Technological Transitions

NW Mailing List nw-mailing-list at
Mon Feb 27 23:13:31 EST 2017

Abram commented on how the fantastic ErieLack photos are a view into the methods and machinery for executing heavy civil engineering work one hundred years ago. 

Another series of photos that illustrates this well (albeit with no N&W connection excepting one photo with an N&W gon in it) is hosted by the Miami Valley Conservancy. This organization was formed following the terrible March 1913 floods that heavily impacted Ohio, with the intent of eliminating future flood catastrophes via heavily engineered waterways and dry dams.

There's railroad content (line relocations), but I found fascinating that mix of muscle (men and mules) and industrial labor (steam), ascending and obsolete transportation modes (automobiles and interurbans vs canal) and host of other technological tipping points. 

If you like steam draglines and concrete and earthwork that were outsized for their time, you'll enjoy the album. 

Matt Goodman
Columbus, Ohio

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On Feb 21, 2017, at 7:14 AM, NW Mailing List <nw-mailing-list at> wrote:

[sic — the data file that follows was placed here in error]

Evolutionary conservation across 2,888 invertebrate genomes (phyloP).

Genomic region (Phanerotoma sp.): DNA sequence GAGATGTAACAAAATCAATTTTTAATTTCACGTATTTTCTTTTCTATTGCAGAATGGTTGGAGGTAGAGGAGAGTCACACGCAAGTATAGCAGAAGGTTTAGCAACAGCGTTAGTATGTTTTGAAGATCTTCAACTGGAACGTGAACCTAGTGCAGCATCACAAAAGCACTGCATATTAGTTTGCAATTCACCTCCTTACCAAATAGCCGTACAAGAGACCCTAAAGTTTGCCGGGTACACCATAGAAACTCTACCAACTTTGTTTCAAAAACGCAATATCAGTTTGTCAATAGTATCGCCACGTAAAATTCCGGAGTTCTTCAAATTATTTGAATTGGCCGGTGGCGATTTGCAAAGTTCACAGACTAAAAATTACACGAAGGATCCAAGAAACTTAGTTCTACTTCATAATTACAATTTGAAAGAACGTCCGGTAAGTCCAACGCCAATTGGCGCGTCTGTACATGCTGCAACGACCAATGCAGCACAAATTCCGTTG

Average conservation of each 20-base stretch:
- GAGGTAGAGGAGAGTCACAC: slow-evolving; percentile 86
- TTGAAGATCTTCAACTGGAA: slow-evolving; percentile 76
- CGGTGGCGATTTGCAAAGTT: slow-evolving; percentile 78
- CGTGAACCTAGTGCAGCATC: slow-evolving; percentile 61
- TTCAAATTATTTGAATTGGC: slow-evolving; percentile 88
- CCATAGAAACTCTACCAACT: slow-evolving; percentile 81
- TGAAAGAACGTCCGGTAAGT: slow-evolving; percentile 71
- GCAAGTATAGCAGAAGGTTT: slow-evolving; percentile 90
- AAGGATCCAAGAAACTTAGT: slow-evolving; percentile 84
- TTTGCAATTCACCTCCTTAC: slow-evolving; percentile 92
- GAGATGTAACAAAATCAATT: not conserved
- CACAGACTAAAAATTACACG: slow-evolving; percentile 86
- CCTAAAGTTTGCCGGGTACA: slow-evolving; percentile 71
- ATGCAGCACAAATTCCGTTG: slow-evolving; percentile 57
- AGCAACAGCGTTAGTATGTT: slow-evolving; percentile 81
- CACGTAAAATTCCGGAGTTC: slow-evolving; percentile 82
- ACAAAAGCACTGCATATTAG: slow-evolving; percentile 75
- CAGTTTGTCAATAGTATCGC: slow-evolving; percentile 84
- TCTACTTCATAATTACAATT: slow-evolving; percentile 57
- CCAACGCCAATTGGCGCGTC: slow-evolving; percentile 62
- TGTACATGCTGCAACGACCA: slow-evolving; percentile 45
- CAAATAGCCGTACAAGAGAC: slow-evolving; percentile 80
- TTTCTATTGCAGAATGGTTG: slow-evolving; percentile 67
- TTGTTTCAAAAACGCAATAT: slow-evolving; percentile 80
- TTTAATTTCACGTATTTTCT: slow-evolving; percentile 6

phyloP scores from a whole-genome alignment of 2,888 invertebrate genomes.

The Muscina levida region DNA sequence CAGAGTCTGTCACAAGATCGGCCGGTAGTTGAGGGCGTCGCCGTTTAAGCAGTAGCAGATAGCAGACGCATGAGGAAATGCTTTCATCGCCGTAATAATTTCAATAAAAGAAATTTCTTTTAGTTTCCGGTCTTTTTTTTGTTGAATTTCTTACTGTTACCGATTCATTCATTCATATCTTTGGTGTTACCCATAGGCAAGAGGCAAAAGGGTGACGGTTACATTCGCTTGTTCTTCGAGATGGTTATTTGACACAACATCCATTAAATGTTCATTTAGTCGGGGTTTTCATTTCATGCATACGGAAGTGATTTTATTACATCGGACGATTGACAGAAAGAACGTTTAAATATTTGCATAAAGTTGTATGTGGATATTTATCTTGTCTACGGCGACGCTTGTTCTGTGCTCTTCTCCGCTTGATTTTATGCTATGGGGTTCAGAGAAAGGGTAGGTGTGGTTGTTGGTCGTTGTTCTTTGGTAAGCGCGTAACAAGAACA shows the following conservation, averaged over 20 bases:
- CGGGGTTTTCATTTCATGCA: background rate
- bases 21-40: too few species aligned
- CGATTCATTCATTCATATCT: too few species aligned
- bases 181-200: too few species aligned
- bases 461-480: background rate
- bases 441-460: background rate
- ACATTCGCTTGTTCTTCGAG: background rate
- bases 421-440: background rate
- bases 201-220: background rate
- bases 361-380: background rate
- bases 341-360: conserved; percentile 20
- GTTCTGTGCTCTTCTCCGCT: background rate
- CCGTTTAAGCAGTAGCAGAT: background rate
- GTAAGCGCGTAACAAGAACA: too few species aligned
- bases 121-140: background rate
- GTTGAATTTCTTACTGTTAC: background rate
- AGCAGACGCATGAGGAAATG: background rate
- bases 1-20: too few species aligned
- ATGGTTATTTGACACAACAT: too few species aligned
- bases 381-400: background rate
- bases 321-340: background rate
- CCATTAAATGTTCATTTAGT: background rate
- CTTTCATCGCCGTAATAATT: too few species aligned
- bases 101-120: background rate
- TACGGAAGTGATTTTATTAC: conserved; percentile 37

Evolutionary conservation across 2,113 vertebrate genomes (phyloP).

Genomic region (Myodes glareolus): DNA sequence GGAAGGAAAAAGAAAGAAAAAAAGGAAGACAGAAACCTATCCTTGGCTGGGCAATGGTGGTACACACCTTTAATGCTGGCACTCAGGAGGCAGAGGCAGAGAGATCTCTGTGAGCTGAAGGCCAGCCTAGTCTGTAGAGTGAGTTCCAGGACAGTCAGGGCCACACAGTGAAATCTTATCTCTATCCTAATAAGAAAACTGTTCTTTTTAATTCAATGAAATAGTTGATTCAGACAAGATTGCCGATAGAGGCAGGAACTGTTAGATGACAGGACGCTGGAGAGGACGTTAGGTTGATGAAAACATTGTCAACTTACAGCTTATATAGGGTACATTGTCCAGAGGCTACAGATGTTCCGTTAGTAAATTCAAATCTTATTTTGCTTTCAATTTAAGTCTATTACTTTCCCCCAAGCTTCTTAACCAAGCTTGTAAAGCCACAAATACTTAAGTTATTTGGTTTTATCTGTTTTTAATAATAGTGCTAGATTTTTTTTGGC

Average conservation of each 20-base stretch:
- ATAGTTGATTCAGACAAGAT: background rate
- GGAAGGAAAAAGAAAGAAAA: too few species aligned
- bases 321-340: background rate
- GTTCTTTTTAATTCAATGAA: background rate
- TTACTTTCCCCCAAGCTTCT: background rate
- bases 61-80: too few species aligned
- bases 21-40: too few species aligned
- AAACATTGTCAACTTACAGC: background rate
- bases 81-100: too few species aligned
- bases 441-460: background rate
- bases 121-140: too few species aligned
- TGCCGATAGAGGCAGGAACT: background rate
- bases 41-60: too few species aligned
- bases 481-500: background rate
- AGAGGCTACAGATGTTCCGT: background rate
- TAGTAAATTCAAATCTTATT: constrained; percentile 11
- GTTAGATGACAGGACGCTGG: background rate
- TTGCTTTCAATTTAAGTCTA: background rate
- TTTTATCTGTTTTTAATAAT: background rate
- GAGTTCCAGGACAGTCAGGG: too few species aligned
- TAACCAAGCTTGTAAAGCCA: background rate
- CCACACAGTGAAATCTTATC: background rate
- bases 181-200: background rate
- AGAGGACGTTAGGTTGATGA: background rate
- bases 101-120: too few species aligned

David W. Flickwir (1852-1935) arrived in Roanoke as Construction Engineer of the Shenandoah Valley RR, rose to General Superintendent of the N&W's Eastern General Division in 1890, and resigned to establish his own large-scale construction contraciting firm in 1895.  His home on South Jeffrerson Street still stands.  Two of his major construction projects were building portions of the Lackawanna Railroad's New Jersey Cut Off (Port Morris Jct to the Delaware River at Slateford Jct) and Pennsylvania Cut Off (Scranton-Binghamton.)  Flickwir's greatest work was surely the construction (1912-1915) of the staggeringly massive Tunkhannock Viaduct 40 miles northwest of Scranton - 240 feet high and weighing 670,000,000 pounds.  (If you are ever in the area, do go to visit Tunkhannock - you will be awed by its immensity.   And the equally impressive 1848 Starucca Viaduct of the Erie is only 40 miles from Tunkhannock.)

Steamtown holds the entire Lackawanna Railroad glass plate negative collection and each day releases scans of items from that collection.  Yesterday's release included three photographs of the Flickwir work on the Pennsylvania Cut Off in 1913, one of which shows a Flickwir 0-4-0 construction engine engaged in dumping dirt for a very large fill.

The images are interesting in that they show how major construction was done by steam locomotives and steam shovels, ropes, jib cranes, pulleys, sheaves and human muscle,  just before the advent of heavy machinery driven by internal combustion.

-- abram burnett

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